Socialist Alliance conference

Went to the four-day Socialist Alliance conference held at the University of Sydney. I hadn’t been to an SA event before. Quote: “One day everyone will embrace socialism. Solidarity comrades!”

The book stall.

My impressions:
* They view themselves as a “say what we really think” group. “We get to say what we like.” Members of Parliament often say to them: “You say all the things I want to say but can’t.” They strive for influence, rather than political seats. But they stand candidates for elections because it gets the public talking and thinking about them.
* They influence bigger parties and support factions of bigger parties and go to demonstrations.
* They tend to be smart, interested in international affairs, study social theories, and refer to history a lot. “We might not succeed now, but we stand on the shoulders of others, as future generations will stand on our shoulders … ” “It’s not about power – it’s about empowering all people.”
*They stand up for minority groups and the disabled. No minority is too small or obscure.
*They’re very big on learning Spanish and Latin American countries (Bolivia, Venezuela) with socialist governments. They had a Spanish insert in the NSW issue of Green Left Weekly. here was a long speech one evening by a Spanish bloke who edited the insert and his translator.
*They were very supportive of the speakers. Many got standing ovations.

Highlights:
“We are small and weak and our opponents are strong, but the root of their weaknesses is the capitalist crisis.
“Workers have suffered big losses on their 9 per cent super – super should be guaranteed. Instead, it has been used to help the risky capitalist regime, as a plaything by companies.
“The Labor governments are serving bourgeois agendas to kick the crap out of the working class.
“Some groups don’t want to do anything to embarrass a Labor Government during an election year. We’re not one of them.
“The socialist message is advancing into the upper levels of goverment. A federal election is happening this year.
“This is going to be a climate change election. For climate change, there needs to be a massive public expansion of funded monitors. We have rational and real alternatives.”
You can read about those here.

*    *    *    *

The Freedom Fighters singing.

Sam Wainwright, a councillor from Hilton, Western Australia, is the only Socialist Alliance councillor in Australia and he talked about how to run an election campaign. He’s a wharfie and Maritime Union member. He recommended starting a blog, being on twitter, Facebook, and handing out flyers stating “What you stand for” and putting a contact mobile phone number on everything. He went into details of his campaigns, you can read about them on his blog. He says on his blog: “Most candidates for council try to appeal to the middle ground and keep their political affiliations quiet. I don’t believe in that approach. I think it’s better to be upfront … [I’m] a staunch socialist, unionist and environmentalist. It’s a victory for all those like me who believe [in] … making a place in the community for people who are too often left out, such as indigenous Australians or people with disabilities.”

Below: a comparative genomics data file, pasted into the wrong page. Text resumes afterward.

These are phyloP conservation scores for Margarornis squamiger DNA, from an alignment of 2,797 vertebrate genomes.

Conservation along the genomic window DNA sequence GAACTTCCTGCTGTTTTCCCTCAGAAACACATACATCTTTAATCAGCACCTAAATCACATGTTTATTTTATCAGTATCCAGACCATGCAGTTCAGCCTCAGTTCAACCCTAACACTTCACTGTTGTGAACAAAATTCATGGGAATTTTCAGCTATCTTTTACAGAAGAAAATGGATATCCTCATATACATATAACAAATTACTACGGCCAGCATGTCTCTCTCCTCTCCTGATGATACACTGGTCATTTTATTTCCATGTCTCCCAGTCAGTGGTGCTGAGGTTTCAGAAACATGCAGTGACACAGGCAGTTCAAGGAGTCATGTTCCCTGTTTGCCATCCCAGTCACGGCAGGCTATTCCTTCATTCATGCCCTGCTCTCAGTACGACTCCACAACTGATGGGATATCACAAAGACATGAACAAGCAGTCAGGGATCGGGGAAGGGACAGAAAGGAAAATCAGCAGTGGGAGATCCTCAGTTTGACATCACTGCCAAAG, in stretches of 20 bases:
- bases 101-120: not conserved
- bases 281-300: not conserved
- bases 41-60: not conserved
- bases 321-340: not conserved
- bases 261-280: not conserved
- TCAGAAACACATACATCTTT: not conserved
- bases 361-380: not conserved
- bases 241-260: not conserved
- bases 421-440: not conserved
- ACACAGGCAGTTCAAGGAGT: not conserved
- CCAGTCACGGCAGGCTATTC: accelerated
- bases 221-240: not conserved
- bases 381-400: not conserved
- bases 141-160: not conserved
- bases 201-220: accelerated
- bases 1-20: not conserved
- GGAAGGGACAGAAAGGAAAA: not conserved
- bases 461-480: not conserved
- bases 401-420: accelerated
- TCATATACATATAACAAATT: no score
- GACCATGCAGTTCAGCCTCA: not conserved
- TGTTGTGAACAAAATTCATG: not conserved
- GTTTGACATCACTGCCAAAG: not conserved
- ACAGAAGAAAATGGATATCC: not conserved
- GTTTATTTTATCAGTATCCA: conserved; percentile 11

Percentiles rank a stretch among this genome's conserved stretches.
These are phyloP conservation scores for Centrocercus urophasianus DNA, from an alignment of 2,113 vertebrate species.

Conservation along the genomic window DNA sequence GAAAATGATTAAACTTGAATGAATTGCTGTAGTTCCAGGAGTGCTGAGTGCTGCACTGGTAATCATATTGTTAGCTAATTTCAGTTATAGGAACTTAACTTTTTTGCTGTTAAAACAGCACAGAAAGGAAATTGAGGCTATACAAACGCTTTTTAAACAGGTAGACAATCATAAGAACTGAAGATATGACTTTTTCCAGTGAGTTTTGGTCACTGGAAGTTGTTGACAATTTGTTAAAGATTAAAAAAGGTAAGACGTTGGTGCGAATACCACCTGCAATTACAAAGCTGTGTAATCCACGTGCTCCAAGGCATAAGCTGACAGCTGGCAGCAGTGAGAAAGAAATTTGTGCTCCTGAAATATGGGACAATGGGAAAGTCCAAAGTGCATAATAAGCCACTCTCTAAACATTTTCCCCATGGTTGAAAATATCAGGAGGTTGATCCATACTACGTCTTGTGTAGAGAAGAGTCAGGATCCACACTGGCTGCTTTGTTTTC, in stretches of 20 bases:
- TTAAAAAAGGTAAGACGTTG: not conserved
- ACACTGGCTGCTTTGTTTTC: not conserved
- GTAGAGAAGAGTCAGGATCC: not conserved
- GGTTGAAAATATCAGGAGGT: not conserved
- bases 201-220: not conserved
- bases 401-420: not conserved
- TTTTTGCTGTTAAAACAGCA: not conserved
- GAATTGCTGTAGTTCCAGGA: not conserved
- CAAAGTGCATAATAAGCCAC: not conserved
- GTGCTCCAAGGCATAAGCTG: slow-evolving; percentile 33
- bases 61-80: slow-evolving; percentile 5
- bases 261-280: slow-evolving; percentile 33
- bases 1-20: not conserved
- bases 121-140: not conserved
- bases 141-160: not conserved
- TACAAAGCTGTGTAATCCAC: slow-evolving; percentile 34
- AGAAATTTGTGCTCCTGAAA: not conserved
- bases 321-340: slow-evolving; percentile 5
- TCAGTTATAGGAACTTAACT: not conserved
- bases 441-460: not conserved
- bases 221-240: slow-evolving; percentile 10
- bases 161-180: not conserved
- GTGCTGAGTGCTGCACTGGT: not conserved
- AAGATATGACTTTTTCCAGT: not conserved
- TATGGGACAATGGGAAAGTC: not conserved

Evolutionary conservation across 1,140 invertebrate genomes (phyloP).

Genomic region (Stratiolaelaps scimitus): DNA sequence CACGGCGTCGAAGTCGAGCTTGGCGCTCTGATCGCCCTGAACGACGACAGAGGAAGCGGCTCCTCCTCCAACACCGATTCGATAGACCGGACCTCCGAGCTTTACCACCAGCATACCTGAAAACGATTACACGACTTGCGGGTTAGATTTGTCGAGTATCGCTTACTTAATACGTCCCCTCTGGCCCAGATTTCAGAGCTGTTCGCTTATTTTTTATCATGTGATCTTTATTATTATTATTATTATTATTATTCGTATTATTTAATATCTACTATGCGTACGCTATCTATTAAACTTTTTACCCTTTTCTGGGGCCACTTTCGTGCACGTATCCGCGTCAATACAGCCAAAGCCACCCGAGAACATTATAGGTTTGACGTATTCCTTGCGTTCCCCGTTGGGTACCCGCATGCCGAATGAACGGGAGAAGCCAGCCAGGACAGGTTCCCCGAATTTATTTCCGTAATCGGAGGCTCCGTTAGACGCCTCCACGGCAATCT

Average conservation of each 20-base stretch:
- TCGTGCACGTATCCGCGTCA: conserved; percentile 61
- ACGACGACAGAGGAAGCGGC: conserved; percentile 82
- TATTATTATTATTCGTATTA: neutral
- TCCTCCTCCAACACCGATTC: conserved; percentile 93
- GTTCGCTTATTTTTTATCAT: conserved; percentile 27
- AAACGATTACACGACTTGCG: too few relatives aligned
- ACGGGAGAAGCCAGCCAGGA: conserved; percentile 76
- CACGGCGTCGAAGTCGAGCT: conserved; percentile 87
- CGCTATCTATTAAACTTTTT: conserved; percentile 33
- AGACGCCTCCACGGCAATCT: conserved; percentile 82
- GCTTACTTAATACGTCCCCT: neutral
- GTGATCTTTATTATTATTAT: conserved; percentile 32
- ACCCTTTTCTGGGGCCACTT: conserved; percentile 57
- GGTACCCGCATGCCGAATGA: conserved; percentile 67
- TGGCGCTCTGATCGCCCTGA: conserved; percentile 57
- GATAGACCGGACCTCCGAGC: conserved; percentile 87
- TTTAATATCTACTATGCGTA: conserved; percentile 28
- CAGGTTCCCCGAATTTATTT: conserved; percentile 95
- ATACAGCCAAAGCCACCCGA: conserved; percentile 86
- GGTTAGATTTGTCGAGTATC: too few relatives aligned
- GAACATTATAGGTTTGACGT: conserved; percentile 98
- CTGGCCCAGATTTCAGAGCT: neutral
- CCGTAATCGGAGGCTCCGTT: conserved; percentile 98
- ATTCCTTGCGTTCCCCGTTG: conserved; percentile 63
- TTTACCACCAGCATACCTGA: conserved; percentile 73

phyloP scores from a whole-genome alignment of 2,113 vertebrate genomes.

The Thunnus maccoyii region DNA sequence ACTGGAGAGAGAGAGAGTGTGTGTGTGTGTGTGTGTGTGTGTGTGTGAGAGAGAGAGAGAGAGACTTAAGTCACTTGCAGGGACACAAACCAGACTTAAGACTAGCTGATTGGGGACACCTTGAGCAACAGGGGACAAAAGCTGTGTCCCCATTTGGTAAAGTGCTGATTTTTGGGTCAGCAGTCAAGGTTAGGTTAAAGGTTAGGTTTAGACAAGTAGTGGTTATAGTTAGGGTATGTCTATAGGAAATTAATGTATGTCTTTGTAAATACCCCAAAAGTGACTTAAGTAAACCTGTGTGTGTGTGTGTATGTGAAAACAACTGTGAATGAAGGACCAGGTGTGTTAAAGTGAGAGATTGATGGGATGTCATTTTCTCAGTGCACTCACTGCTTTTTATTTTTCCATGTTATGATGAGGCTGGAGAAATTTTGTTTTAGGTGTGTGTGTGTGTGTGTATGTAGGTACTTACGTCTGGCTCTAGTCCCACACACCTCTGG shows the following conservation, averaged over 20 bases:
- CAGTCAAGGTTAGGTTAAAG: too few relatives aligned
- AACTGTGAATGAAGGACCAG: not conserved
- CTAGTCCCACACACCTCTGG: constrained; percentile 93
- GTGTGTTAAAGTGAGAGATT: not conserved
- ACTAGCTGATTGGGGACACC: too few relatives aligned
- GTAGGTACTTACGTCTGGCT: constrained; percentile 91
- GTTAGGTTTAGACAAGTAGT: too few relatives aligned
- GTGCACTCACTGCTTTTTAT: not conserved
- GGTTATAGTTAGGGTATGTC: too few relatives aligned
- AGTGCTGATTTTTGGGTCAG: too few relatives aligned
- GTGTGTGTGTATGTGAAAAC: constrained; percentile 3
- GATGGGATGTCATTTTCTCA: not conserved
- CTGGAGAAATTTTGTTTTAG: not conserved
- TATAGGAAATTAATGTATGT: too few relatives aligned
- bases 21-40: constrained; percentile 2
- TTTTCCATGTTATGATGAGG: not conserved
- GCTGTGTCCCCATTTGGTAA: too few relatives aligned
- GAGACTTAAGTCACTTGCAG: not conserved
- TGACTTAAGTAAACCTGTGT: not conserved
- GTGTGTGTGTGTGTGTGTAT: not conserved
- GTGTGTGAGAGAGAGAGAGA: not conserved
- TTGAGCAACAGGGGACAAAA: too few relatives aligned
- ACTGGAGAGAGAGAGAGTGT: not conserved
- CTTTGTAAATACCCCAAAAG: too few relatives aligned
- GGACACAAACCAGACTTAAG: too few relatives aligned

*    *    *    *
A bloke who works with WA mining unions said:
“The WA mining companies are gearing up for a boom for the next few years. The cost of living has exploded.
“Mine workers are worked to the absolute limit of endurances. They don’t sleep for 24-36 hours – they are flown up there in time to do an evening’s shift. Arrive in time to do night shift; fly back after day shift. They go through three marriages cause they’re always away, drinking, ageing and end up working as slaves to paying off maintenance. And as soon as they arrive home they have a ‘list’ of chores to do. They’re always going on about ‘The List’ …
“The cost of living in WA is aimed at mining employees on $130,000 who can buy a $1 million house. It’s impossible for single mums to afford a house.”

*    *    *    *
GLBTIQ – they call it LGBTI. “Lesbian” is put first before “Gay” and they don’t include “Queer”. Changed all references from “transgender” to “transpeople” and added “Intersex” in all the LGBTI policies. “Gender varied” was a new term that was used a lot as it “makes things so much easier”.
A policy item that was greatly debated was about sex testing in sport, based on the Caster Semenya sex testing case.

*    *    *    *

Climate change banner.

Other stuff:
*Every third sentence includes the word “comrade”.
*R. goes into politics classes at uni with pamphlets and tells students about various causes and invites them to come to the latest rally. “I’m a rabble rouser.”
*A couple of the oldies might have done too much dope — dunno if they campaigned for decriminalisation of marijuana, not worth it cause it’s fried their brains. Some amendment suggestions went on forever and just petered out.
*Watched the Freedom Fighters singing Let’s get out of Gaza.
*There was no Coca-Cola.

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